Sky has unveiled plans to launch Sky TV over broadband in the UK, marking the first time it will offer its full television offering without the need for a satellite dish.
Sky said its advanced Sky Q service will be available over IP, via a set-top box, from next year, opening up the service to “millions of homes” in the UK that are currently unable to install a dish.
The move marks Sky’s latest move into over-the-top delivery, following the launch of Now TV in 2012 – a flexible service that was targeted at customers that would not otherwise pay for a Sky subscription.
It also comes after Sky CEO Jeremy Darroch said in an interview last year that Sky was already seeing, and will continue to see, its business move from a “reasonably narrow satellite model today [to] a really truly multi-platform multi-distribution business”.
Commenting today on Sky’s decision to offer Sky Q via broadband, Sky UK’s chief executive, Stephen van Rooyen said: “This year is about giving our customers even more quality, choice and value.”
The news came as Sky announced its results for the six months ending December 31. For the period Sky said it added 500,000 new customers across all its markets – the UK and Ireland, Germany and Austria and Italy.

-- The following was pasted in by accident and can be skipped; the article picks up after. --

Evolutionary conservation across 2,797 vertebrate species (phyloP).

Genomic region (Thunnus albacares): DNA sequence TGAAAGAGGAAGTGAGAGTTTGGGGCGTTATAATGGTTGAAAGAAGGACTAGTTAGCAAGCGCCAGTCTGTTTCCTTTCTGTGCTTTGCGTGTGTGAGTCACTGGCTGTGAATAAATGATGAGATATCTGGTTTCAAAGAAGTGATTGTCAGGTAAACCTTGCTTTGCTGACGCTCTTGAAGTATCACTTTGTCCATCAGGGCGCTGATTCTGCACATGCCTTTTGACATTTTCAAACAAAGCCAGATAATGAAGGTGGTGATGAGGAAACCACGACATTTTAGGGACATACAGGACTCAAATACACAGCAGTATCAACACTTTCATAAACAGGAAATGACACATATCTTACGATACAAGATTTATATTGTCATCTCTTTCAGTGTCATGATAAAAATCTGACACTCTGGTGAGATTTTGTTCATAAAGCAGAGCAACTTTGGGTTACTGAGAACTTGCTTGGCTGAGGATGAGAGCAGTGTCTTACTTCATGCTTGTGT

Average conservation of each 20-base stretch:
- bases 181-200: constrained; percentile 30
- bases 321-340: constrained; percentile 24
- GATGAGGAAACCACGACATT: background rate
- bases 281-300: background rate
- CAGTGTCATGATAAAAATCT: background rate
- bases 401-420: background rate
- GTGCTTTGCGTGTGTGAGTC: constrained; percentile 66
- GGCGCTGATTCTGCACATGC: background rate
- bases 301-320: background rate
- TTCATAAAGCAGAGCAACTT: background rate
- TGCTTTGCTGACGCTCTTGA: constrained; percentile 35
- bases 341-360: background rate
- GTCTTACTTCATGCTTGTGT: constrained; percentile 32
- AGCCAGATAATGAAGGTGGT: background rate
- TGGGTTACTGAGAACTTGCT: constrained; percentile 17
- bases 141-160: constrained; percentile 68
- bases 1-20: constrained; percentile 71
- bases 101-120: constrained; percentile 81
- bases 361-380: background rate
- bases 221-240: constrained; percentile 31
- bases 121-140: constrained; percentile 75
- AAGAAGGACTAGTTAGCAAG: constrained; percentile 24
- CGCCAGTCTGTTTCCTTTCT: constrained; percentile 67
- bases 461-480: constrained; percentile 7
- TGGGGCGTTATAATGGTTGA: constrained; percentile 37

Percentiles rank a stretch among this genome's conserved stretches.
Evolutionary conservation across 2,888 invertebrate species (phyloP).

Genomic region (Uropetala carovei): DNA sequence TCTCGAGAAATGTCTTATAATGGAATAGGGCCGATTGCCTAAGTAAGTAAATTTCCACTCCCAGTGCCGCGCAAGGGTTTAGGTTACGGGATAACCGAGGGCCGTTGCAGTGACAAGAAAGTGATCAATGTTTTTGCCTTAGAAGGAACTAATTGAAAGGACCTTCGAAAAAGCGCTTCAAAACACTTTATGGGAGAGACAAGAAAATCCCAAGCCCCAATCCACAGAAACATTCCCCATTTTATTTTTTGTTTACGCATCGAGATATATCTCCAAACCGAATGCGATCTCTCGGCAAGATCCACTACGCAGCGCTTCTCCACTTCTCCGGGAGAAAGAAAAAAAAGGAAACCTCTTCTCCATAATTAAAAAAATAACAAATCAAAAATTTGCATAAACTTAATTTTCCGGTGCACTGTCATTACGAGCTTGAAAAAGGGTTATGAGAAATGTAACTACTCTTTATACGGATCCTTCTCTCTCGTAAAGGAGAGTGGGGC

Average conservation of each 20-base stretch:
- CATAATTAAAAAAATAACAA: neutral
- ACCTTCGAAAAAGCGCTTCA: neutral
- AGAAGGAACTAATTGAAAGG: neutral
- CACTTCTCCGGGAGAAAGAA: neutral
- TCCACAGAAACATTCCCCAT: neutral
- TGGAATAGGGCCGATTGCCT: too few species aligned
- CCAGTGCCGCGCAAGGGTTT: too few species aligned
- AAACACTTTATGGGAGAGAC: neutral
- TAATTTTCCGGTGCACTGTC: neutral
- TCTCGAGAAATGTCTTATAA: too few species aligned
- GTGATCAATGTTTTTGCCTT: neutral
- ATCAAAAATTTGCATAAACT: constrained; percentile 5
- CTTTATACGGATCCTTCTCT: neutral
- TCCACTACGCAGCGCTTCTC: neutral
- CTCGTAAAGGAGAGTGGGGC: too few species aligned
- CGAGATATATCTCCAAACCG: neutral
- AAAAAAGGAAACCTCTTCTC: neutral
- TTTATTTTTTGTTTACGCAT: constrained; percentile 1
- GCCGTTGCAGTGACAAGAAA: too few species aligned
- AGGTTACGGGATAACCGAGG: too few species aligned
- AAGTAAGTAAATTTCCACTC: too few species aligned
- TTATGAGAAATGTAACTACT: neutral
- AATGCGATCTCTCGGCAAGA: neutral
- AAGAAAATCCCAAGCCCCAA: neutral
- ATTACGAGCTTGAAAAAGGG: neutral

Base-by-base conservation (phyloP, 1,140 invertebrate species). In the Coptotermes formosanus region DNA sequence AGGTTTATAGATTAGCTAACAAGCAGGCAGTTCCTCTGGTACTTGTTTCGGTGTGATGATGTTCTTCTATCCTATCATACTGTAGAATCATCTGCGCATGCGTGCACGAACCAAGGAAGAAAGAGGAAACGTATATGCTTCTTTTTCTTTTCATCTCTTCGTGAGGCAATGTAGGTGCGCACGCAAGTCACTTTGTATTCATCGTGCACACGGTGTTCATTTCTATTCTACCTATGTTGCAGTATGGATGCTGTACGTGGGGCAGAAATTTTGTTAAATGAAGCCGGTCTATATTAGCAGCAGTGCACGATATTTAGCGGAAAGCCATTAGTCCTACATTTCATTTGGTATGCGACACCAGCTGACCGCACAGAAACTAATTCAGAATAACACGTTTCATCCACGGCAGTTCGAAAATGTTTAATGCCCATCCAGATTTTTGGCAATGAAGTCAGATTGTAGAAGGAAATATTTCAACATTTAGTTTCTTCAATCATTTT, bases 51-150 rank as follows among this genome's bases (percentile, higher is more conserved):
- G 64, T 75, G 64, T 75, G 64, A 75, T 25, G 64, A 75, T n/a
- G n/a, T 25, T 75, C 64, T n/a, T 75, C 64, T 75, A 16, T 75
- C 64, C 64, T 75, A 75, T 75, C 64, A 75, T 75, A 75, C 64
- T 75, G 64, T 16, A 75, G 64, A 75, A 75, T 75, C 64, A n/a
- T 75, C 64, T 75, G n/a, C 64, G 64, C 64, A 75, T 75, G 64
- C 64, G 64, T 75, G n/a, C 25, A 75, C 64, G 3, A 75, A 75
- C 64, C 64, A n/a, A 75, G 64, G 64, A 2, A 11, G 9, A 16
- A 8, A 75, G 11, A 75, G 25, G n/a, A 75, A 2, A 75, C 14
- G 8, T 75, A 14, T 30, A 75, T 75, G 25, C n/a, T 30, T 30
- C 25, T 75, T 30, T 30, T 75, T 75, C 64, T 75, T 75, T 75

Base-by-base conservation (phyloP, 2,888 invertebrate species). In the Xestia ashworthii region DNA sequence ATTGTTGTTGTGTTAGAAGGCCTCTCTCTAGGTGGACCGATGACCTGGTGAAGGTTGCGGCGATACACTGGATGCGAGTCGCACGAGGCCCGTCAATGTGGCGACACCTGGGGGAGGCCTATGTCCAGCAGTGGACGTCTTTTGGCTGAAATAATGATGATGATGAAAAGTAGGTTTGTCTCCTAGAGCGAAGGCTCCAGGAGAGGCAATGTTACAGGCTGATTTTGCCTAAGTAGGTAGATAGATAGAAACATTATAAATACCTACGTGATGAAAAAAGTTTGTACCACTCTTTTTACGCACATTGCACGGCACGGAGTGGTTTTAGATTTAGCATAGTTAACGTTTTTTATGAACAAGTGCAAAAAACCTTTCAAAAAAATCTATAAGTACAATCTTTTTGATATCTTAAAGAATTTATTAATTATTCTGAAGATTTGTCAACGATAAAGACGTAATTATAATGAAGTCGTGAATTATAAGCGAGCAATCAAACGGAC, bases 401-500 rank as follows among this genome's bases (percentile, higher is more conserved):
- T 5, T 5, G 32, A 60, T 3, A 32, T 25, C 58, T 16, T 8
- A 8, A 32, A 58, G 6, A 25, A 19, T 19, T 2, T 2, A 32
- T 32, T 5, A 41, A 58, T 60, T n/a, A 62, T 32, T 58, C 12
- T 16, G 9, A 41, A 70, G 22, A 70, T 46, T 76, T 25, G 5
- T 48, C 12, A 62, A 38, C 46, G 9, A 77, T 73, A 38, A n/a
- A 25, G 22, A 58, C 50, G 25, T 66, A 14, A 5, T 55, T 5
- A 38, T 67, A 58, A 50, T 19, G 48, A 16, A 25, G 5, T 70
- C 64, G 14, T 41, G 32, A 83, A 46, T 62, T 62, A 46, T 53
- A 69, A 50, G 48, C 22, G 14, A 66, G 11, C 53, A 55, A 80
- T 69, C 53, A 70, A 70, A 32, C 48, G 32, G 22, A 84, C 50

This took its total retail customer figure to 22.3 million – 12.65 million in the UK and Ireland, 4.86 million in Germany and Austria and 4.81 million in Italy.
Group revenue was up 6% on a constant currency basis to £6.41 billion (US$8.1 billion) but operating profit was down due to “significantly higher programming costs” – particularly relating to top-flight English football.
“Our first half operating profit of £679 million is down £65 million on the prior year despite absorbing an additional £314 million of Premier League costs, highlighting the strength of our underlying financial performance,” claimed Darroch (left).
IHS Technology senior principal analyst Ted Hall warned that Sky’s impressive results included some “notable caveats”, pointing out that Premier League costs in the UK lowered operating profits by 9% across the group and by 18% in the UK and Ireland.
“Keeping content costs down is a priority for Sky, highlighted by its carriage-fee dispute with long-time channel partner Discovery, which could see key factual channels and Eurosport disappear from Sky TV and Now TV on 1 February.”
In the UK, Sky said that it had increased returns on its box investment by making the Sky Q box standard for all UK customers, with around 25% of new customers currently choosing to pay for additional Sky Q functionality.
“Our plans to roll out Sky Q to our other markets are also on track,” said Sky, which introduced the service in the UK and Ireland last February.